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  1. #1

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    Ilfotec HC vs DD-X for Kodak P3200?

    Going to shoot T-Max P3200 for a live performance once more time. I used to develop it in Ilfotec HC. Would DD-X be a much better choice for overall speed and image quality? I hesitate to experiment with a different developer than what I'm used to...but if the two react similarly as far as developing times, I could give DD-X a shot if it's better for this film. I need to buy some new developer anyway, I think...

  2. #2
    StoneNYC's Avatar
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    Ilfotec HC vs DD-X for Kodak P3200?

    Well ilford specifically states that DD-X is made for T- Grain films ESPECIALLY for use with D3200 (deltas 3200 film) so I'm sure it would be a good match. I've only used Ilfsol 3 with 3200 but that came out great too, however I just picked up a bottle of DD-X, but it does state on the bottle that its only good for 3 months with a half filled open bottle so I would buy the 1 liter instead of the 5 liter that I bought, had I realized I would have not bought the larger one. Unless you shoot a lot more film than I do in 3 months.


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  3. #3
    Colin Corneau's Avatar
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    What Mr. Stone says, above...pretty much exactly my points.

    DD-X is a great speed developer, gives terrific grain and shadow detail. It's actually a terrific developer, and I'm a Rodinal guy!
    "Never criticize someone until you've walked a mile in their shoes. That way, you're a mile away and you've got their shoes."

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  4. #4
    markbarendt's Avatar
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    DD-X is great with Delta 3200 and Delta 400 and Fp4 and Hp5, my favorite developer actually.

    I have felt the itch to try HC or HC110 but haven't yet so can't give you a comparison.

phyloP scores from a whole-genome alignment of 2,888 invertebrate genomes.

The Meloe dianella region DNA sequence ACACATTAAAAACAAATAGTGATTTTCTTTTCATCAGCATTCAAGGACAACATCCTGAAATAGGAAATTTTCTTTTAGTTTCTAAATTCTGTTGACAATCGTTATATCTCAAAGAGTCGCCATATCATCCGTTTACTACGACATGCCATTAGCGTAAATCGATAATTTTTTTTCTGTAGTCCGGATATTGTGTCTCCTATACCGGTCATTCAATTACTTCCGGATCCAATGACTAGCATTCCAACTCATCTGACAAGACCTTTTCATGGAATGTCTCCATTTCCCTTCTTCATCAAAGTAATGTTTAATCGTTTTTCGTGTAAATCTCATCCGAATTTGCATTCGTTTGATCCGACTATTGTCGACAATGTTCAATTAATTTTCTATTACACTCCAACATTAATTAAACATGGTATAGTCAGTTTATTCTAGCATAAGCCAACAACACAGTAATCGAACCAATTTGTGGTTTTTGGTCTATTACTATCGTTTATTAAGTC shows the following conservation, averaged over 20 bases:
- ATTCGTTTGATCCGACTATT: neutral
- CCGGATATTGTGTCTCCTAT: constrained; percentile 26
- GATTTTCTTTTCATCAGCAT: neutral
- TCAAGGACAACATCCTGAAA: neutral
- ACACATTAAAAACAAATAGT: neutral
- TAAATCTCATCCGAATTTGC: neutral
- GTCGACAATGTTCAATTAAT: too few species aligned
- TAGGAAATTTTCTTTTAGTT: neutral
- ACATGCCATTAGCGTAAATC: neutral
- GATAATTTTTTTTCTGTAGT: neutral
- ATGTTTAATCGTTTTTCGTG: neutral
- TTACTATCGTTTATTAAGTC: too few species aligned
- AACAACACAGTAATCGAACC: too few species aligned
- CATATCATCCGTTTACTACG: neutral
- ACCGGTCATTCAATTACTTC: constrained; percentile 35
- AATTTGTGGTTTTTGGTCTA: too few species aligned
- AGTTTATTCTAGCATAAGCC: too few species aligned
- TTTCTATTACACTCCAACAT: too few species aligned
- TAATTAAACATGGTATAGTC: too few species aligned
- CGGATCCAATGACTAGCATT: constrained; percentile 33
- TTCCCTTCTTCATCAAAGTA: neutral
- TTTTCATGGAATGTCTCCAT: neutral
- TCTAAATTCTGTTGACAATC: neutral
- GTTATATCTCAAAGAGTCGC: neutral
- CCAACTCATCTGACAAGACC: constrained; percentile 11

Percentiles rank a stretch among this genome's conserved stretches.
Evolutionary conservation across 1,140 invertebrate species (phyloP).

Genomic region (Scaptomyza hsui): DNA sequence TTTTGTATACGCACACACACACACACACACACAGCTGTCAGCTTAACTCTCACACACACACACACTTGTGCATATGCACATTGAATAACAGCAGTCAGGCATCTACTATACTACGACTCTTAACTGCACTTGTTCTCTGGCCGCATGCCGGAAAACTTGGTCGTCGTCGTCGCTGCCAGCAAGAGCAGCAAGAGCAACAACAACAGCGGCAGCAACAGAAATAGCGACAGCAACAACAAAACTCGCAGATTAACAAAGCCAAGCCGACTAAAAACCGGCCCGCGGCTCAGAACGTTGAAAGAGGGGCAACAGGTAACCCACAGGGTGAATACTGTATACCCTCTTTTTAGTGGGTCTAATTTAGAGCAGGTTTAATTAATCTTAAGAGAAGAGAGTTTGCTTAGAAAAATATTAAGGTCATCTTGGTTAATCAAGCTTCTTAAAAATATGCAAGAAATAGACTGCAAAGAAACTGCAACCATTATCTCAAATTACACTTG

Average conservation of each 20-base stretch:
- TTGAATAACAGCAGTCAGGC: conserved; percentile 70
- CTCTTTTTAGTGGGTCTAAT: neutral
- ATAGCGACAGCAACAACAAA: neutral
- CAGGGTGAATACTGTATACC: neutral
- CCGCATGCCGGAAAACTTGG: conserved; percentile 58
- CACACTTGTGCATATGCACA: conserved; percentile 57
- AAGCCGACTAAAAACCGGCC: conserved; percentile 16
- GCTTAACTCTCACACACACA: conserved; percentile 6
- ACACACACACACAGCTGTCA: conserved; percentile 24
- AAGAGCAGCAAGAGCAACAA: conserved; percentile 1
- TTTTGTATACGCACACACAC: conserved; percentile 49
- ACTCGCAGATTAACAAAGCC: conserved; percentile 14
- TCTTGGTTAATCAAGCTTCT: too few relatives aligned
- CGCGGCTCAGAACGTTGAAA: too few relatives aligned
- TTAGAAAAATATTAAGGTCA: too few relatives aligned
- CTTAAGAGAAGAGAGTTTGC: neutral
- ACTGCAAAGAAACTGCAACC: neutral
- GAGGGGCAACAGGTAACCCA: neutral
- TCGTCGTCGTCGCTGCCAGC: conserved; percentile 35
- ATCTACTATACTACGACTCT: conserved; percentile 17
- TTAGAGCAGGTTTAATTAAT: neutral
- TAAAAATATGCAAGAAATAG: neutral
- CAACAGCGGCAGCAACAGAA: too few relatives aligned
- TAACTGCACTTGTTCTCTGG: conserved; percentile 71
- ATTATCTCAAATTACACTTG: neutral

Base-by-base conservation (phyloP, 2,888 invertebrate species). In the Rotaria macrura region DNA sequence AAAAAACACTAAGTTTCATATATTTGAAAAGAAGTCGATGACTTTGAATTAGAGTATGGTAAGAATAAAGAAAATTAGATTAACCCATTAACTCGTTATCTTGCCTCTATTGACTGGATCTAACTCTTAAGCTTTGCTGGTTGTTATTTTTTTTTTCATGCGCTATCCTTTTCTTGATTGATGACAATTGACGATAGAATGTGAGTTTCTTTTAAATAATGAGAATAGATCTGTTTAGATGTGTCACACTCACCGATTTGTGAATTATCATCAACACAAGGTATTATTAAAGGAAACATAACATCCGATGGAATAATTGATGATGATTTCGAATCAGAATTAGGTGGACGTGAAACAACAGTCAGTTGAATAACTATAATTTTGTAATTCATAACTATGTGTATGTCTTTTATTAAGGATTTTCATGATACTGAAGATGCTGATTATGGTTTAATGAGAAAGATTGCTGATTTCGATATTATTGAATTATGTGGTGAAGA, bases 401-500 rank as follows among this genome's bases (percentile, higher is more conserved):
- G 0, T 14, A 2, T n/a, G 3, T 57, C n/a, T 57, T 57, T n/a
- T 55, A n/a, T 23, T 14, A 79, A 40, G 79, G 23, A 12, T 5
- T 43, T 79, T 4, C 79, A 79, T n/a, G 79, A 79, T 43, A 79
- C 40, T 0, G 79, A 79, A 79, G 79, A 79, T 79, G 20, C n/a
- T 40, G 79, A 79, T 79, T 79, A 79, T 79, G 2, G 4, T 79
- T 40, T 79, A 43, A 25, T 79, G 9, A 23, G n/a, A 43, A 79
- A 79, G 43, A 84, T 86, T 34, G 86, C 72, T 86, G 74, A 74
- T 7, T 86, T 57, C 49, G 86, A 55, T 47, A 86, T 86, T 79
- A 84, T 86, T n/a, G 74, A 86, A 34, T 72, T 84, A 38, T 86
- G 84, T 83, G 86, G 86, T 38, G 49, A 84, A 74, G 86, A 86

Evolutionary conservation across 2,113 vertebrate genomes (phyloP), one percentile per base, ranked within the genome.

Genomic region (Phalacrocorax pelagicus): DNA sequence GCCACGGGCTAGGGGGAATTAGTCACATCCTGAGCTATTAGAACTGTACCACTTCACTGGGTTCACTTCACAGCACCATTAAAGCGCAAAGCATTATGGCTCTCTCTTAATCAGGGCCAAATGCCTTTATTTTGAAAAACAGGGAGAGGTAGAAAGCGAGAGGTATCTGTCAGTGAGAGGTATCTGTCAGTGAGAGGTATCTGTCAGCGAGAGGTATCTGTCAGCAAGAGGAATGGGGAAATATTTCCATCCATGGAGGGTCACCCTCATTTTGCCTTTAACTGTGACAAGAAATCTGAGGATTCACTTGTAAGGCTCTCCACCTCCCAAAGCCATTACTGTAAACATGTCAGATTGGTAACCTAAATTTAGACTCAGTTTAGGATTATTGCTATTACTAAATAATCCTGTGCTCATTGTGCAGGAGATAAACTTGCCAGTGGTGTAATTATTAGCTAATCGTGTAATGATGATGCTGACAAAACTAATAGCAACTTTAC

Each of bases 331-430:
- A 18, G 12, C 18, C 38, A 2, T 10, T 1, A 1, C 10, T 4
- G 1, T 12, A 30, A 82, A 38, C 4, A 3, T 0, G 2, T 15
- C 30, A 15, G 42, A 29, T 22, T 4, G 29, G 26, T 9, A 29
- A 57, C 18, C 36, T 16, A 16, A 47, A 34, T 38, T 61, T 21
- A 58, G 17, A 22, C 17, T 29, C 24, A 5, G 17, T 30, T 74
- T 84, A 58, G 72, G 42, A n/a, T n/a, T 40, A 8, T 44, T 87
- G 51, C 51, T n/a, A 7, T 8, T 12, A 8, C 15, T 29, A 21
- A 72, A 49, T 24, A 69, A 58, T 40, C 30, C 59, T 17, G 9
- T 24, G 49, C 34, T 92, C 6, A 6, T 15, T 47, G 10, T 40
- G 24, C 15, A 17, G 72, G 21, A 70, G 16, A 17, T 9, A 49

Stone, you can use marbles to top up the bottle or use a protective gas of some sort to extend its life considerably.
    Mark Barendt, Beaverton, OR

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  5. #5
    StoneNYC's Avatar
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    Ilfotec HC vs DD-X for Kodak P3200?

    Quote Originally Posted by markbarendt View Post
    DD-X is great with Delta 3200 and Delta 400 and Fp4 and Hp5, my favorite developer actually.

    I have felt the itch to try HC or HC110 but haven't yet so can't give you a comparison.


    Stone, you can use marbles to top up the bottle or use a protective gas of some sort to extend its life considerably.
    I heard marbles were dangerous as they often crack and the leave glass shards that scratch the film?


    ~Stone

    The Noteworthy Ones - Mamiya: 7 II, RZ67 Pro II / Canon: 1V, AE-1 / Kodak: No 1 Pocket Autographic, No 1A Pocket Autographic

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  6. #6

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    Simply split your large amount of developer into smaller bottles. If you can't find specialised chemistry bottles you can try the thin-but-strong ones which are used for fizzy drinks. If you do end up with this option, make sure they are very clearly labelled and stored safely with photographic products, not food related ones.

  7. #7